2.   Removing weeds from the area you are going to make into your compost pile so that the seeds from the weeds don’t germinate when you lay your compost on your garden beds.

3.   Identifying a space which is slightly elevated so that it will have good drainage.

4.   Positioning your compost pile away from the house and shed as the pile can attract insects.

5.   Placing your compost pile away from a wooden fence or deck as the compost can stain and rot wood.

5 EASY STEPS FOR FAST COMPOST Get garden-ready compost in about 30 days.


Making compost is probably the single most important thing you can do for your organic garden. The success of your garden depends on the soil, and the health of your soil depends on the compost you give it. And making compost isn’t difficult. With very little effort on your part, you can turn throw-away materials into this sweet-smelling, nutrient-rich, no-cost soil conditioner. So how do you start this easy composting?


Self Reliant Living and 40 Ways to Self Sufficiency

Self Reliant Living and 40 Ways to Self Sufficiency

Here we show you 40 ways to self reliant living and self sufficiency whether you live in the city or the suburbs. Urban homesteading and urban self sufficiency is a lifestyle sought out by the baby boomers, and for good reason! So many people think that having a large piece of land allows them to be self sufficient. As I have always said, it is not the size that counts, but what you do with it! 😉


Self Reliant Living and 40 Ways to Self Sufficiency.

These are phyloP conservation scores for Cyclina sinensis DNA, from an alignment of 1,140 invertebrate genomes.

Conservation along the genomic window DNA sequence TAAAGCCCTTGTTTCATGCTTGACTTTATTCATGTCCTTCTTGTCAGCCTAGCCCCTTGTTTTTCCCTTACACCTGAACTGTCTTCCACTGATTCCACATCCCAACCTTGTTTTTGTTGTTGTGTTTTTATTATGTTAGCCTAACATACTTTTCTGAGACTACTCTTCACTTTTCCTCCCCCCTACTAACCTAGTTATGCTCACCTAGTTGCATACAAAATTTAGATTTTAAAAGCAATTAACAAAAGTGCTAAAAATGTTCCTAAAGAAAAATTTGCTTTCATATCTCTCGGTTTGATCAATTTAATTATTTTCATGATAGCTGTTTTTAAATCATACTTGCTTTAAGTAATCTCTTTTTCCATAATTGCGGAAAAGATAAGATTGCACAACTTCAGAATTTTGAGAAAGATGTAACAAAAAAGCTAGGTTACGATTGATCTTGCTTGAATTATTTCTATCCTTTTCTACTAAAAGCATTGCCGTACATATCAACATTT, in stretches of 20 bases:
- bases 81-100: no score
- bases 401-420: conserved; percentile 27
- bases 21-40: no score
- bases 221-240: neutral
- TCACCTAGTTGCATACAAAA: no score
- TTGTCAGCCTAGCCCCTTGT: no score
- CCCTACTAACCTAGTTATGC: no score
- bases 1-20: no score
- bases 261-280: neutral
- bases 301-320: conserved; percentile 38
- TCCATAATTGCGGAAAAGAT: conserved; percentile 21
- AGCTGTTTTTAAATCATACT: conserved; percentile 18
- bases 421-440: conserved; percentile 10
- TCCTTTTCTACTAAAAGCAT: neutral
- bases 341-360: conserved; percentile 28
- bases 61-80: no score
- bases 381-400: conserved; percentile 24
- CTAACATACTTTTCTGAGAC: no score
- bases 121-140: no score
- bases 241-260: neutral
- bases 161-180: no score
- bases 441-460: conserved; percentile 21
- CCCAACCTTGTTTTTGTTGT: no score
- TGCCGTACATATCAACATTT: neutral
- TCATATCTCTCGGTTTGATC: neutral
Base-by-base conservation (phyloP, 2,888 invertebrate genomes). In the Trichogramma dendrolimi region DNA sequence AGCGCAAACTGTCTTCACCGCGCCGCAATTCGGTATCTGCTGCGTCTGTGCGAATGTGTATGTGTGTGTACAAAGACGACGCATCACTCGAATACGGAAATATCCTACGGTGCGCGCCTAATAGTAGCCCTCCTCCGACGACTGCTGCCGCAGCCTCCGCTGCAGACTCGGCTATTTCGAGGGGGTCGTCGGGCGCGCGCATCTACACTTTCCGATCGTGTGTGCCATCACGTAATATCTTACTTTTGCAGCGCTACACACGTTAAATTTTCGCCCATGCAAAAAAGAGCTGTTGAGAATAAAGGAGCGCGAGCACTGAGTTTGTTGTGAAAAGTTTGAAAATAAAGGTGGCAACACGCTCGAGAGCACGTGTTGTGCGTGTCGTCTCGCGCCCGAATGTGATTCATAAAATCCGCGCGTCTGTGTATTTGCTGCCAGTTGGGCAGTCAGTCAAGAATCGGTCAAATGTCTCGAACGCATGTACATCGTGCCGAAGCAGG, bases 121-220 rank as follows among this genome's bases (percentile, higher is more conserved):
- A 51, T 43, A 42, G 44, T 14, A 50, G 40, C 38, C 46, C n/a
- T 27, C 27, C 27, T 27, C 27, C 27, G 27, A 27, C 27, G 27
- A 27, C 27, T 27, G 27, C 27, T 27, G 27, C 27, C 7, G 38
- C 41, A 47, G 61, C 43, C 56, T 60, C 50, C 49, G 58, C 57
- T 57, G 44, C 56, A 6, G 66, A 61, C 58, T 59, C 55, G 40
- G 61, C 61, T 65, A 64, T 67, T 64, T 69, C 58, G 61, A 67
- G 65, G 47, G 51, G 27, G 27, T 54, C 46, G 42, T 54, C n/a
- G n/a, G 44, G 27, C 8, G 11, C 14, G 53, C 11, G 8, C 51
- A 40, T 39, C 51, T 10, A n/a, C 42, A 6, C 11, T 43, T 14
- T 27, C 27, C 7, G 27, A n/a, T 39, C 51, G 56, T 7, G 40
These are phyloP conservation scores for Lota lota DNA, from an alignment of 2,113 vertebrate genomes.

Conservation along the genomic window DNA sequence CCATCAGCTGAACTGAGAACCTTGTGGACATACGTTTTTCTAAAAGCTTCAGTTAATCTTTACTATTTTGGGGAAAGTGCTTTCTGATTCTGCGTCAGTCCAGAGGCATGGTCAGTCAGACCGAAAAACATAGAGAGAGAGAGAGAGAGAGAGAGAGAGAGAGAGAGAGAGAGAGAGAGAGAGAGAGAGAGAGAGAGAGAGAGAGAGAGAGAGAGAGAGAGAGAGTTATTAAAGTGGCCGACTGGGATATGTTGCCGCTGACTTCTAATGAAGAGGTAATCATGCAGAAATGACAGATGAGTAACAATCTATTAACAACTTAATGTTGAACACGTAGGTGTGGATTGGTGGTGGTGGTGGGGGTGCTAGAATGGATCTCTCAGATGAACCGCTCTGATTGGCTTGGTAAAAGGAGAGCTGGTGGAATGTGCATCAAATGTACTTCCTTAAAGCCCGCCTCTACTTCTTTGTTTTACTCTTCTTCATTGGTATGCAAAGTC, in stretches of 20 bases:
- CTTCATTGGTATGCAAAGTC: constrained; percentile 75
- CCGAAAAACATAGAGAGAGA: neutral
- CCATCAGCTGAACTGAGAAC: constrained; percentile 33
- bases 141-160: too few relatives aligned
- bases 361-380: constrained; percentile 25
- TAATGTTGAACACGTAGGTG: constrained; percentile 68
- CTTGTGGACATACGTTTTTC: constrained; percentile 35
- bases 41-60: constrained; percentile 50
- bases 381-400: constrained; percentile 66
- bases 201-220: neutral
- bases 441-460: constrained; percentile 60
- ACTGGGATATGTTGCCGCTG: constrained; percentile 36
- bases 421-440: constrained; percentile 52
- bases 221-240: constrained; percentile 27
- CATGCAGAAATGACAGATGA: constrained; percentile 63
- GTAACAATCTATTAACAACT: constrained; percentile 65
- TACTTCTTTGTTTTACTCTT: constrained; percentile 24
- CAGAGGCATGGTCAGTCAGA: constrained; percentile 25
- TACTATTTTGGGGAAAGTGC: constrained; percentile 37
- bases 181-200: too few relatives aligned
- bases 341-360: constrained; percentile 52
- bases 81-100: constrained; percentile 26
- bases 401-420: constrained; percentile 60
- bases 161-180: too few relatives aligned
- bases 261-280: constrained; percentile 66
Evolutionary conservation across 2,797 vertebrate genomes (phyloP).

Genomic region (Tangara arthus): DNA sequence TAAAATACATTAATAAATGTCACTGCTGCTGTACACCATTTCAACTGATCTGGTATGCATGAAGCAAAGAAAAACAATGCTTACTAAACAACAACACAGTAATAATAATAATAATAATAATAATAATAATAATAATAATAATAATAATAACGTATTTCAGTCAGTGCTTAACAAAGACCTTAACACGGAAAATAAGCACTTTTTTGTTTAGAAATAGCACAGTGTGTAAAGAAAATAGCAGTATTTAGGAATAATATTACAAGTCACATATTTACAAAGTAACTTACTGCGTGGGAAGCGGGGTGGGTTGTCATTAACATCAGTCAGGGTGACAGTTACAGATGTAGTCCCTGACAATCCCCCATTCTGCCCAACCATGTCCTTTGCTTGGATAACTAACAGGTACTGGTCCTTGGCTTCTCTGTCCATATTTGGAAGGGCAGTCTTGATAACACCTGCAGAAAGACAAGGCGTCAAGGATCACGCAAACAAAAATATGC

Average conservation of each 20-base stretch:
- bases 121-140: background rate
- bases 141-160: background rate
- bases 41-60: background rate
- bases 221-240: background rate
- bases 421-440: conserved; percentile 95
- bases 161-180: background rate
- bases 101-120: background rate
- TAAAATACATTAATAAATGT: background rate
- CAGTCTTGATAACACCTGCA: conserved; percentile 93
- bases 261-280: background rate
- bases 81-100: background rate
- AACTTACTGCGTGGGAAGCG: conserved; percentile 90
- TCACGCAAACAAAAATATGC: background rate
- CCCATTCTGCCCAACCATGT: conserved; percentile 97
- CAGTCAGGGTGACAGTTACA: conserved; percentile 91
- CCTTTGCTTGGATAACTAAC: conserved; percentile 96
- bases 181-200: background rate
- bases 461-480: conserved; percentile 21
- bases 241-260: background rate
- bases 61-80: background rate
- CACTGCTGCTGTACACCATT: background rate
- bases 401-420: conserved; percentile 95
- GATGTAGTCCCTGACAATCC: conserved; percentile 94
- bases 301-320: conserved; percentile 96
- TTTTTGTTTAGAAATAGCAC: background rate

DIY Raised Bed for gardening


For this project, you will need two 8 foot 2×12 planks (cut in half), 4 corner brackets, screws, weed preventing landscape cloth, scrap cardboard, veggie scraps, green leaves, green grass clipping or other green matter, leaves, twigs, dried hay/grass or other brown material, organic soil.

NOTE:(we made our raised bed 3×6 to fit our space. you can make yours whatever size you wish. 4×4 is easier to work without the need for stepping in the soil. and we used brackets we had on hand.  choose whatever works best for you.)


Using your electric screwdriver,  mount the corner bracket in the center of your board. Make sure it is straight and flush.



Attach the remaining board via the bracket, forming a corner.Image


It’s easier to do this if you have someone help you hold the board against the bracket, while you use the electric screw driver to screw it together.



You now have your raised bed frame.


Cut weed preventing landscape cloth a few inches bigger than the inside of the box/bed.  You will need this extra cloth to staple to the wood.


13 raised bed